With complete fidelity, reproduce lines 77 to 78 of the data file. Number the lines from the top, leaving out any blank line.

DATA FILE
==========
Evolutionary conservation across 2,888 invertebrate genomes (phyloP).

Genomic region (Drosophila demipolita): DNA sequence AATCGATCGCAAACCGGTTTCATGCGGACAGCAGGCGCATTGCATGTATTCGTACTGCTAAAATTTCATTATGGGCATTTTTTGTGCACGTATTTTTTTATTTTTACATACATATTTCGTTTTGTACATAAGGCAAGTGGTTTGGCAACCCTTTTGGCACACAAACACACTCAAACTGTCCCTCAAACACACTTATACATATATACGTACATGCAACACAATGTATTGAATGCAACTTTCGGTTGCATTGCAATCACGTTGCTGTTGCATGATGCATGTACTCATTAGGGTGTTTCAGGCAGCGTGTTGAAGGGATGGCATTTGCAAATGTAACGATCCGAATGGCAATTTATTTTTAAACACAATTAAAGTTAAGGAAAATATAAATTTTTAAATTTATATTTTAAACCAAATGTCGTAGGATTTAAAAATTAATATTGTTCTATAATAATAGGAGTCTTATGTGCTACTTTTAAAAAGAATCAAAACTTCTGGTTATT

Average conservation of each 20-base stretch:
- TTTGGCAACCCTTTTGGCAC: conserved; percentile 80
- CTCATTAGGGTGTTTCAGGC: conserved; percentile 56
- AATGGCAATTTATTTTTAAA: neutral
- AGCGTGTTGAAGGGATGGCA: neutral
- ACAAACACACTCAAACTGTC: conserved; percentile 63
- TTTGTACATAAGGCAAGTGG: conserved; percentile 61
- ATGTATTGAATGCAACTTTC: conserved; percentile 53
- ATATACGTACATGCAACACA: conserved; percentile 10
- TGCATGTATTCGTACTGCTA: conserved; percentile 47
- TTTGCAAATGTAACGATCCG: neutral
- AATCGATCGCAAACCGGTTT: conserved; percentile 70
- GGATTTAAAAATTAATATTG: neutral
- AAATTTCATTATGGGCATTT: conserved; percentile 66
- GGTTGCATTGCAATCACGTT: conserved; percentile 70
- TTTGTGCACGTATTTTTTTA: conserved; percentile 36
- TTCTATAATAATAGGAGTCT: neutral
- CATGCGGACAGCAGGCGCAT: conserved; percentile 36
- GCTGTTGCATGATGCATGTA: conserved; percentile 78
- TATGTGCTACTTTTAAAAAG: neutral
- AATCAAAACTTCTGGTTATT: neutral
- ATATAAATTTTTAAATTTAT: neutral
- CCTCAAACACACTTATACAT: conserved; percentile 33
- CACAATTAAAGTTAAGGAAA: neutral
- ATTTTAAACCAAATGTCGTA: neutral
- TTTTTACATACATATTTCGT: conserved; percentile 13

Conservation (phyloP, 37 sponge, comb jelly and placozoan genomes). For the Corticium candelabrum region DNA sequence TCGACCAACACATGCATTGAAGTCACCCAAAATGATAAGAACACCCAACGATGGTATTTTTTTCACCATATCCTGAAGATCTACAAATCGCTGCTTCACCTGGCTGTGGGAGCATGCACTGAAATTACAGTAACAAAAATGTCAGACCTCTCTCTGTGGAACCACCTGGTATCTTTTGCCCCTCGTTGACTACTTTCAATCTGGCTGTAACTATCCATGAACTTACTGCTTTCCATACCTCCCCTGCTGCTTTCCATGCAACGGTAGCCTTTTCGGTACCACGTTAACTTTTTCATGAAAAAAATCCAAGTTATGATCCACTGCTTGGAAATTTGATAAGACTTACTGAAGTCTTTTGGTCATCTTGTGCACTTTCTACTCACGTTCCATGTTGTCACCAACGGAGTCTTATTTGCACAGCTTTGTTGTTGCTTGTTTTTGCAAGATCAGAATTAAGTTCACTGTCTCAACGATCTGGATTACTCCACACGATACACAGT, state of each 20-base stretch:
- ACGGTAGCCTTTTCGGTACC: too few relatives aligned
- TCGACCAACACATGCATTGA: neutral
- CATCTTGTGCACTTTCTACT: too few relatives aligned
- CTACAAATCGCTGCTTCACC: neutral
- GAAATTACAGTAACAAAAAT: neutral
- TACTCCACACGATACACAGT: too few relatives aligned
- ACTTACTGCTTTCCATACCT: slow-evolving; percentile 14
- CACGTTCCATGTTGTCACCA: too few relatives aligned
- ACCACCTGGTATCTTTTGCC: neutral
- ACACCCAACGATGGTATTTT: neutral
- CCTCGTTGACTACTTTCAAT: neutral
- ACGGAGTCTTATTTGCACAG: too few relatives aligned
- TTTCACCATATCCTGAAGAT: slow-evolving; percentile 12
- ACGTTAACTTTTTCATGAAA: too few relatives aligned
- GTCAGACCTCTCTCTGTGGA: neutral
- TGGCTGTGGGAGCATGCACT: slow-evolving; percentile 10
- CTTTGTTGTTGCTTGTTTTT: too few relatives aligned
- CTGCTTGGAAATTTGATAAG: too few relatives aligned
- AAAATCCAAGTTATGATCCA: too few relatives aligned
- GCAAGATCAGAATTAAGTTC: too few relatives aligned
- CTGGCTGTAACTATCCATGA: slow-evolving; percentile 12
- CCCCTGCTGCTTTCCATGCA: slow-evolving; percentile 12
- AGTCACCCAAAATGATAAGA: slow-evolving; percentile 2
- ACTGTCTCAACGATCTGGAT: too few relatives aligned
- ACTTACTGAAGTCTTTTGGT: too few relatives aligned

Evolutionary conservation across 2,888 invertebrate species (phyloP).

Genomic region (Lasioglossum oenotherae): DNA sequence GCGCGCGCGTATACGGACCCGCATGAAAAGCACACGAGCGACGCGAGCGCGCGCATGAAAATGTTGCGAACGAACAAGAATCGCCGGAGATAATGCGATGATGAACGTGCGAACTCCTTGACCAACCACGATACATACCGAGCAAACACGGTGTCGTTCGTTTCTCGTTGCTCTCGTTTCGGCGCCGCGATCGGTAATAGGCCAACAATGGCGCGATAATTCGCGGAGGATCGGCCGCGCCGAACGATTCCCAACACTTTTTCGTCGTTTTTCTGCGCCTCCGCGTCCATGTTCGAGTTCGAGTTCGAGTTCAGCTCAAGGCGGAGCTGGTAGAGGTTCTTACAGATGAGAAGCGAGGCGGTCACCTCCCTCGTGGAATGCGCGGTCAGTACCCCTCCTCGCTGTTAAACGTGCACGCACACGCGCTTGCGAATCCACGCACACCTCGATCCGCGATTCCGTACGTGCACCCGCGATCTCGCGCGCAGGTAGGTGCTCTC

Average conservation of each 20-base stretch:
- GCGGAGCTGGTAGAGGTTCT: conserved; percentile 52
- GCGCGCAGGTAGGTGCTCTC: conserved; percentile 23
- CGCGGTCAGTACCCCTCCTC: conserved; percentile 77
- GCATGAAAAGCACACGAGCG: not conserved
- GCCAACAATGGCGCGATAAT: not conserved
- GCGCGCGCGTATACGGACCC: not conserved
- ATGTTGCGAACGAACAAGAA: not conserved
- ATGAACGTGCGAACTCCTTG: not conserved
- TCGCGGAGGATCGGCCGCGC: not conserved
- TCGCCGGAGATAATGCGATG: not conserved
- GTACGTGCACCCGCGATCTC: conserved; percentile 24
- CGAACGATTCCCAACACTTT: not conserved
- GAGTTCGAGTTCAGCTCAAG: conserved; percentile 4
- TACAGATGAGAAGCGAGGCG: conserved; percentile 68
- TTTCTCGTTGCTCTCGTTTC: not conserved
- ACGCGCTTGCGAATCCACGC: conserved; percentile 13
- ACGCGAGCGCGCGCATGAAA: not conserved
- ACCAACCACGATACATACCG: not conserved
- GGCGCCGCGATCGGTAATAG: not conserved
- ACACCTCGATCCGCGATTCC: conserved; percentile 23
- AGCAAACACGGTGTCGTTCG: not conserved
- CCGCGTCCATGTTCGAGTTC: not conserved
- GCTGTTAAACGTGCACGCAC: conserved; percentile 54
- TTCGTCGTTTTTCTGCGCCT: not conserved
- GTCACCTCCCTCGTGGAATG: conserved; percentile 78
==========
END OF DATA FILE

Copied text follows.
- ACACCTCGATCCGCGATTCC: conserved; percentile 23
- AGCAAACACGGTGTCGTTCG: not conserved